Pre-Covid data indicate that renters spend up to 7.4% more of their income a month than those who work from the office. Other trends of this week include stories on how companies are rethinking their pay and benefits packages due to remote working, how the UK government will offer ‘help to grow’ training for SME managers and why women’s rights must be central to the global recovery.

#1. Remote workers spend more on rent and housing costs than those who stay in the office


A new working paper of the USA's National Bureau of Economic Research highlights by just how much more remote workers have to spend on their rent and housing costs compared to those working in the office. While the study is a snapshot of the pre-coronavirus world, analysing data between 2013 and 2017, it shows that remote renters spent between 6.5% and 7.4% more of their income a month. The margins are even more significant for homeowners who worked remotely (8.4% to 9.8%). During the first wave of COVID-19, more than a third of US workers who once commuted were forced to work remotely, and according to a Pew Research Center survey, more than half of workers who can do their jobs remotely say they will want to continue doing so after the pandemic ends, reports Bloomberg CityLab. Read more here.


Photo by Smartworks Coworking on Unsplash

#2. Pay cuts, taxes, childcare: what another year of remote work will look like


For workers of many of the US Fortune 500 companies, their salaries have a 'cost of living' element in their pay. And “as businesses reflect on this future of work which may involve more remote working, which may involve talent in places they didn’t necessarily have before, they will be looking to make adjustments,” says Jimmy Etheredge, North America general manager of consulting firm Accenture PLC. While companies such as Spotify continue to pay their workers the same regardless of their zip code, others, including Facebook, Lyft, Stripe or Microsoft, have indicated that benefits and compensation would change based on the current location of their workers. Beyond their employees’ pay, companies are adjusting in other ways as well. For instance, to help workers remain productive while juggling job and family responsibilities, businesses such as Bank of America have decided to offer eligible employees a stipend for childcare expenses. To learn more on what another year of remote work might mean for employers and employees, read this Wall Street Journal article.


Photo by Joshua Sortino on Unsplash

#3. 3,000 CEOs from around the world surveyed on the post-pandemic future of work


According to a survey of 3,000 global CEOs launched by IBM, the key priorities for chief executives post-pandemic are: agility, technology and regulation. 56% of those surveyed emphasize the need to "aggressively pursue operational agility and flexibility". They say that agile ways of working need to be more purposeful and should include a clear focus on business outcomes and guidelines that indicate where innovation will lead to have a real-world impact. According to Piyush Gupta, CEO of DBS Bank, "if you can embrace agile setups and experiments, and constantly nurture a learning culture, then you become adaptive and nimble." To read more on what the world's chief executives are grappling with right now and how they see the challenges and opportunities ahead, click here.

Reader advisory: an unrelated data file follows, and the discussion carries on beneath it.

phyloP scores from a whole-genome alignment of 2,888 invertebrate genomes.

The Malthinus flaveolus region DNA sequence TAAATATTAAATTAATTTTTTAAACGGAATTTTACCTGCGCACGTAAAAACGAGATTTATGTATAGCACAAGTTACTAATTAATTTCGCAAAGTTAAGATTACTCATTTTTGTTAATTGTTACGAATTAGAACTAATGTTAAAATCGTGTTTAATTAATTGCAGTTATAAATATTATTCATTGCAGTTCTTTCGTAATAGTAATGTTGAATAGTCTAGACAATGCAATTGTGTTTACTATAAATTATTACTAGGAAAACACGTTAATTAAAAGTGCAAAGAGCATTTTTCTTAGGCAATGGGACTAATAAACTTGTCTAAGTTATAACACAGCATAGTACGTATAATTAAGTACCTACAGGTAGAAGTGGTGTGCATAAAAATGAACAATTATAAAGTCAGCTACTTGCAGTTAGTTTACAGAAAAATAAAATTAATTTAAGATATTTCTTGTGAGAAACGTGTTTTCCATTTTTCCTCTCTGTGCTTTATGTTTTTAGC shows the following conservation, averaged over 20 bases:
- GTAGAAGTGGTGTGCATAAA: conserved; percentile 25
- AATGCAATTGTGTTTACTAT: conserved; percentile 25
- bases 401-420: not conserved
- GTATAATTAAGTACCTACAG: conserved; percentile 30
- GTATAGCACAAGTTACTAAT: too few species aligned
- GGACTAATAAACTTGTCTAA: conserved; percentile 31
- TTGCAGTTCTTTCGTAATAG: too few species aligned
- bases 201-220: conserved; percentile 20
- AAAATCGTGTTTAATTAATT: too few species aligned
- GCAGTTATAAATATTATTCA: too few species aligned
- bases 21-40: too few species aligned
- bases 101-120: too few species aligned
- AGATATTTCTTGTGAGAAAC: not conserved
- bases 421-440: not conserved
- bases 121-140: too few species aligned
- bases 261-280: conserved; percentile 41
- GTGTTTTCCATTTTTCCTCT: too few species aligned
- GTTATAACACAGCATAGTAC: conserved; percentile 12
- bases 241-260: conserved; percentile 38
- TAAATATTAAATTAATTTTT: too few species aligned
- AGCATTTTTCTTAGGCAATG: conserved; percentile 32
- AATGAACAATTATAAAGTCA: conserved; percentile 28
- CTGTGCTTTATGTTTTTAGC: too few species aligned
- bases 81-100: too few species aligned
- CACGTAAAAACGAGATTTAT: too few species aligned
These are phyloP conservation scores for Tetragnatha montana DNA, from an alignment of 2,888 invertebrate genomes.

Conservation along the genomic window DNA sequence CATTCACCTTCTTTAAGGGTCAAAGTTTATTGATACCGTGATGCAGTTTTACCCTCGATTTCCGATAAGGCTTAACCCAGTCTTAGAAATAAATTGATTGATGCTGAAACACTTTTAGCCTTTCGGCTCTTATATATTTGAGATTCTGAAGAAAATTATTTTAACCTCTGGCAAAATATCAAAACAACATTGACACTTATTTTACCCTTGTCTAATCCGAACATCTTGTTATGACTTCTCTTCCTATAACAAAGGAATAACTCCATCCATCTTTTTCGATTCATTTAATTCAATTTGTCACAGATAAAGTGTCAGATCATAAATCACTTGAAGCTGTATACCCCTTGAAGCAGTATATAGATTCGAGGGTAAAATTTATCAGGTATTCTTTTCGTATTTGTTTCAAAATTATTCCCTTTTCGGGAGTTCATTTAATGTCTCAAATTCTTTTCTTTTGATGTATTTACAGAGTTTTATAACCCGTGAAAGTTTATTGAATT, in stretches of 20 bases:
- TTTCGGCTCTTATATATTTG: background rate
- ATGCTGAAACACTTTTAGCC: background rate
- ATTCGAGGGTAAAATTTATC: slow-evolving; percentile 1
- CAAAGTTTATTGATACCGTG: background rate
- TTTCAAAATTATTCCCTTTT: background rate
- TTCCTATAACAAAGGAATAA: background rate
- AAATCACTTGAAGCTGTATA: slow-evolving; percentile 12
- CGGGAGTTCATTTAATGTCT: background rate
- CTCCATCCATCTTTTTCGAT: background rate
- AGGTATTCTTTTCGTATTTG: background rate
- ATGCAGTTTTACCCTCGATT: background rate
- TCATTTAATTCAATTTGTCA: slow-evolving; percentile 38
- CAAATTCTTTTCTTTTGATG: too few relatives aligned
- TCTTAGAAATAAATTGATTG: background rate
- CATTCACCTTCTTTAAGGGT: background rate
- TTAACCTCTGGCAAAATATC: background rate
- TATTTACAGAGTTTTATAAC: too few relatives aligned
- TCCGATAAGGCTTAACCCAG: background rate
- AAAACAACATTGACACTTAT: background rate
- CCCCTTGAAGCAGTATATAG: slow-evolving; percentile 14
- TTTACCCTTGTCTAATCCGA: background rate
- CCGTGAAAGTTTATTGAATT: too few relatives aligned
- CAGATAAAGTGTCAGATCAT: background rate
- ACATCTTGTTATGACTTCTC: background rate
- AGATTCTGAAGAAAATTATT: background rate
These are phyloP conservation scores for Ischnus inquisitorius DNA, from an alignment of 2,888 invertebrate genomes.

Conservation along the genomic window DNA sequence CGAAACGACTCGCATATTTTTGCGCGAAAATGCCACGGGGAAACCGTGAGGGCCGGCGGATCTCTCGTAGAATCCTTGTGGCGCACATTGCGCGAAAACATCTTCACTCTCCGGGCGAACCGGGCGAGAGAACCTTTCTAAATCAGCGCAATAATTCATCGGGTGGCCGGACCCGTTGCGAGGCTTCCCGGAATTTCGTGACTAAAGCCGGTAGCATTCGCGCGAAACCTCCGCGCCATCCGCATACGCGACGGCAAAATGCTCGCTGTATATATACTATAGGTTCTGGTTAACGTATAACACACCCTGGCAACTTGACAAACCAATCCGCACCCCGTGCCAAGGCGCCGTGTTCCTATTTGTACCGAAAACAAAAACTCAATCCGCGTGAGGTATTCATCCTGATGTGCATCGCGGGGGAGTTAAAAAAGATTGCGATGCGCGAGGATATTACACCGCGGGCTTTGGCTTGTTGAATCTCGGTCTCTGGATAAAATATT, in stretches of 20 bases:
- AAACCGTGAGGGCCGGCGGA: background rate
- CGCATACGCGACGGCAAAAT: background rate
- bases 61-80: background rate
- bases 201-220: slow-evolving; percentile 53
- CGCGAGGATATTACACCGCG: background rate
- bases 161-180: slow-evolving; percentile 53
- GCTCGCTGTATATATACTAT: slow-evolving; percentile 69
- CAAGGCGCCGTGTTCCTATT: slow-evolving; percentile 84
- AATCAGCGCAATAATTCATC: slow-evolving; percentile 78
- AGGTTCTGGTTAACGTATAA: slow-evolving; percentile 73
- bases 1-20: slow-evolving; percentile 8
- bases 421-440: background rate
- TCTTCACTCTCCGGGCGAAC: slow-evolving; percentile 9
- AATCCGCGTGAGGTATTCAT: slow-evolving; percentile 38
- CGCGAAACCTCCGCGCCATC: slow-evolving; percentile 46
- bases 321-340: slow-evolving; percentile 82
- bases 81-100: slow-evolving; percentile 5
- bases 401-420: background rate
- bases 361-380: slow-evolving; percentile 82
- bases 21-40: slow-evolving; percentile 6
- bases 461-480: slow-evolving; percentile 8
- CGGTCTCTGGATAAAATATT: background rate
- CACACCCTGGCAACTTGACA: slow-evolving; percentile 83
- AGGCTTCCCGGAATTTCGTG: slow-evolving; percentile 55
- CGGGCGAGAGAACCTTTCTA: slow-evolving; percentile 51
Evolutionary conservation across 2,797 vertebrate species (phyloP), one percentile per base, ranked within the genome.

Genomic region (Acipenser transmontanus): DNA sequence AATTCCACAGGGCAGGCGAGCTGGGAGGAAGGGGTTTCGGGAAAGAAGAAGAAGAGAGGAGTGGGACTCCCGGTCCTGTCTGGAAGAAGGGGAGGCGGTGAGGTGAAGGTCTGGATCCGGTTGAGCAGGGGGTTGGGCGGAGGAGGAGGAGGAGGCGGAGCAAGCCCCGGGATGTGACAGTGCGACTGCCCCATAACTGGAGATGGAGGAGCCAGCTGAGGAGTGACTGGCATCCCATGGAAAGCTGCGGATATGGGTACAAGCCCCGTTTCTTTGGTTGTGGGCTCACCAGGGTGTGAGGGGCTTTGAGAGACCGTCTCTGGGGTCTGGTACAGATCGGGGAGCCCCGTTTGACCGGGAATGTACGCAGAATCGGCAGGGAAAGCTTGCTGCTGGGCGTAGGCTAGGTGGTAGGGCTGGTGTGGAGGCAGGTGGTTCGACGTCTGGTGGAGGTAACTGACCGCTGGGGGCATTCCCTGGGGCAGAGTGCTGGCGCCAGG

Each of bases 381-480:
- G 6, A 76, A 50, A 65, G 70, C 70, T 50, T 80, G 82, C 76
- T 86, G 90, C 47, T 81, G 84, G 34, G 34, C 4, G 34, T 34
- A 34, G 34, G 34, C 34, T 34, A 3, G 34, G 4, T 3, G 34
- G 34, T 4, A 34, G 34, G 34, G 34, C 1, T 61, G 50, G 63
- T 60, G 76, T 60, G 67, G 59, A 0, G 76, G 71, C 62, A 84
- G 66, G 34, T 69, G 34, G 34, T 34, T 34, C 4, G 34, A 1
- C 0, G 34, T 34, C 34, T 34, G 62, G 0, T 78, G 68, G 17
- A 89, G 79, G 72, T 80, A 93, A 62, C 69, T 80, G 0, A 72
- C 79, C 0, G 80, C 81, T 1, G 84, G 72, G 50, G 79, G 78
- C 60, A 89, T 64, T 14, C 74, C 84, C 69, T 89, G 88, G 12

Photo by IBM

#4. UK government to offer 'help to grow' training for SME managers


The UK government announced this week a new initiative that will help small and medium-sized businesses across the country learn new skills, reach new customers and boost profits. The so-called Help to Grow scheme is a 12 week-programme delivered by leading business schools across the UK combining a practical curriculum with 1:1 support from a business mentor, peer-learning sessions and an alumni network. This MBA-style management training will benefit up to 130,000 SMEs and is estimated to cost £520 million. According to the Guardian, the scheme aims to build more profitable, resilient and productive businesses, given that the UK lags behind other G7 nations in terms of its output per hour worked productivity.

Photo by IBM

#5. Women’s rights must be central to the global recovery. Here’s why


Ahead of next week's International Women's Day, the World Economic Forum looks at the current state of women's rights across the globe. Women are more likely to work in health care, unpaid care, and domestic work, making them more susceptible to the consequences of the pandemic. According to the World Bank's 'Women, Business and the Law 2021' report, globally, women have only three-quarters of men's legal rights, on average. While reforms aimed at equality of opportunity have been introduced in many of the OECD high-income and the Middle East and North Africa regions, the progress toward equality is uneven worldwide even though women's rights play a central role in the global recovery.

Photo by WEF


News and Research


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